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As usual, attendees will get updates on the direction of health IT policy from the U.S. government's Office of the National Coordinator for Health Information Technology (ONC), in the form of a keynote Thursday from national coordinator Dr. Farzad Mostashari and several other ONC-led sessions. There is sure to be plenty of talk about electronic health records (EHRs) and the Meaningful Use incentive program.
Also on the minds of CIOs are the conversion to ICD-10 coding in the next year and a half, as well as implementation of various aspects of the Patient Protection and Affordable Care Act.
[ Lack of standardization is delaying commercial applications for home monitoring devices. Read Patient Engagement Key To Better Health: AHRQ Report. ]
Those are the obvious subjects, but there are plenty of other issues emerging or lingering in health IT. In an interview with InformationWeek Healthcare at HIMSS headquarters in Chicago last week, HIMSS CEO H. Stephen Lieber discussed some of the other topics his organization is highlighting at the annual conference, as well as themes he expects to emerge. Here are four trends to watch for:
1. EHR-Device Interoperability.
Much of the recent angst about EHR efficacy has stemmed from the slow pace of connecting disparate information systems at different healthcare organizations and even between inpatient and ambulatory departments under the same roof. But, as HIMSS and other groups, including the U.S. Food and Drug Administration, discussed last fall, it's even more complicated than that: a new generation of "smart" medical devices and monitors is producing electronic data, and EHRs generally are not equipped to handle that output. Even if they are, the links are not there yet.
"It is much more complex from a technological standpoint than getting two electronic applications in a common format with the technical framework between them for them to share data," Lieber said about EHR-device interoperability. Information coming out of medical devices has to be formatted properly, as does the EHR to be able to accept and process such data, he noted.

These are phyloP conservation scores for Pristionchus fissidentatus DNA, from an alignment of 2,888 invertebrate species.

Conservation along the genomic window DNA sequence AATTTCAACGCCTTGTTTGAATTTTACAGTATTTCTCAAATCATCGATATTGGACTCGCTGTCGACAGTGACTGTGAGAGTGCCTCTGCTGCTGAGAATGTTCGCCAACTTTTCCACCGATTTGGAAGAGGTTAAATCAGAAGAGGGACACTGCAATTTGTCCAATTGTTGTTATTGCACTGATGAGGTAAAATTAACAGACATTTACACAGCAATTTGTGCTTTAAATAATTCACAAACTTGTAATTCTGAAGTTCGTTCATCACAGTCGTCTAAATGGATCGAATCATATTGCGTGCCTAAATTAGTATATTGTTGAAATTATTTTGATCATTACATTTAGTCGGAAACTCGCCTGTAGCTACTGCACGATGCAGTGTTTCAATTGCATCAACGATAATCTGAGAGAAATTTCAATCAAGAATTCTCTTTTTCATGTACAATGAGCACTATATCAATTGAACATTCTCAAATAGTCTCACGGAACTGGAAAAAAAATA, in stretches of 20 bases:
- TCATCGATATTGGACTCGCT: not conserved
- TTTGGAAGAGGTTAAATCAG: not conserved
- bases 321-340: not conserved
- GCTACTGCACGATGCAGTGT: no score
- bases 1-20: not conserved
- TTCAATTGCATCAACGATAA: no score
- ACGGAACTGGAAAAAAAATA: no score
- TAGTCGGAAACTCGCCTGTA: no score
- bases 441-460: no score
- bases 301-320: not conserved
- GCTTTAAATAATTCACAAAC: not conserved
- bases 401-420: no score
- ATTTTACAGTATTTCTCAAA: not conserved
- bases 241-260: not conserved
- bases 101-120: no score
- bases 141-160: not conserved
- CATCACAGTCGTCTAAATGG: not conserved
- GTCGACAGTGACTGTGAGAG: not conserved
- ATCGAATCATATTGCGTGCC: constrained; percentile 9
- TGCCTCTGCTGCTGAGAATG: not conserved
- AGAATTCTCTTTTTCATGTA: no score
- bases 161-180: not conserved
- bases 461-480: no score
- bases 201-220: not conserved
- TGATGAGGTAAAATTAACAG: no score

The Interoperability Showcase, a regular feature on the HIMSS show floor, this year will feature a demonstration of connectivity between medical devices and clinical information systems, but the technology still is in the testing stages. Unlike pretty much every other aspect of the Interoperability Showcase, this demonstration will not be using "live" patient data. "It's a demo. This is what's possible. This is how can it be done. It doesn't reflect active products on the market," Lieber said.
When interoperability between devices and EHRs becomes widespread, it could go a long way to alleviate the nursing shortage by making nurses and other clinicians more efficient because they no longer will have to engage in laborious data transcription from medical devices.
"This is what technology does. It makes people more efficient because they can rely upon technology doing things that we did manually before. It very much can have an impact on nursing shortages, physician shortages in remote areas, rural areas, and inner-city areas," Lieber said.
"There's a tremendous amount of improvement with the workforce that is possible and isn't possible any other way. You simply can't make nurses more efficient, more productive without some new tools. Otherwise, you're just left to ask them to work more, work harder, work faster."
2. Patients As Consumers.
The idea of patient-centeredness is not new, nor is the idea of empowered patients. But neither concept is widespread -- yet. As accountable care takes hold, healthcare providers necessarily will have to pay more than lip service to improving the patient experience, including medical outcomes.
"Finally, the American healthcare system is starting to pay attention to and take seriously the idea of patient-centered care. People have talked about it for a generation," Lieber said. With this in mind, HIMSS13 will feature a three-session forum on patient engagement.
Patient engagement is about more than just patient satisfaction scores and ratings, Lieber said, and it stretches beyond the walls of the hospital or clinic. "It's looking at how technology enhances the patient experience and the healthcare consumer experience," Lieber said. "[It means] actually doing things that make it easier on the healthcare consumer before they're in an institution and being a patient, absolutely."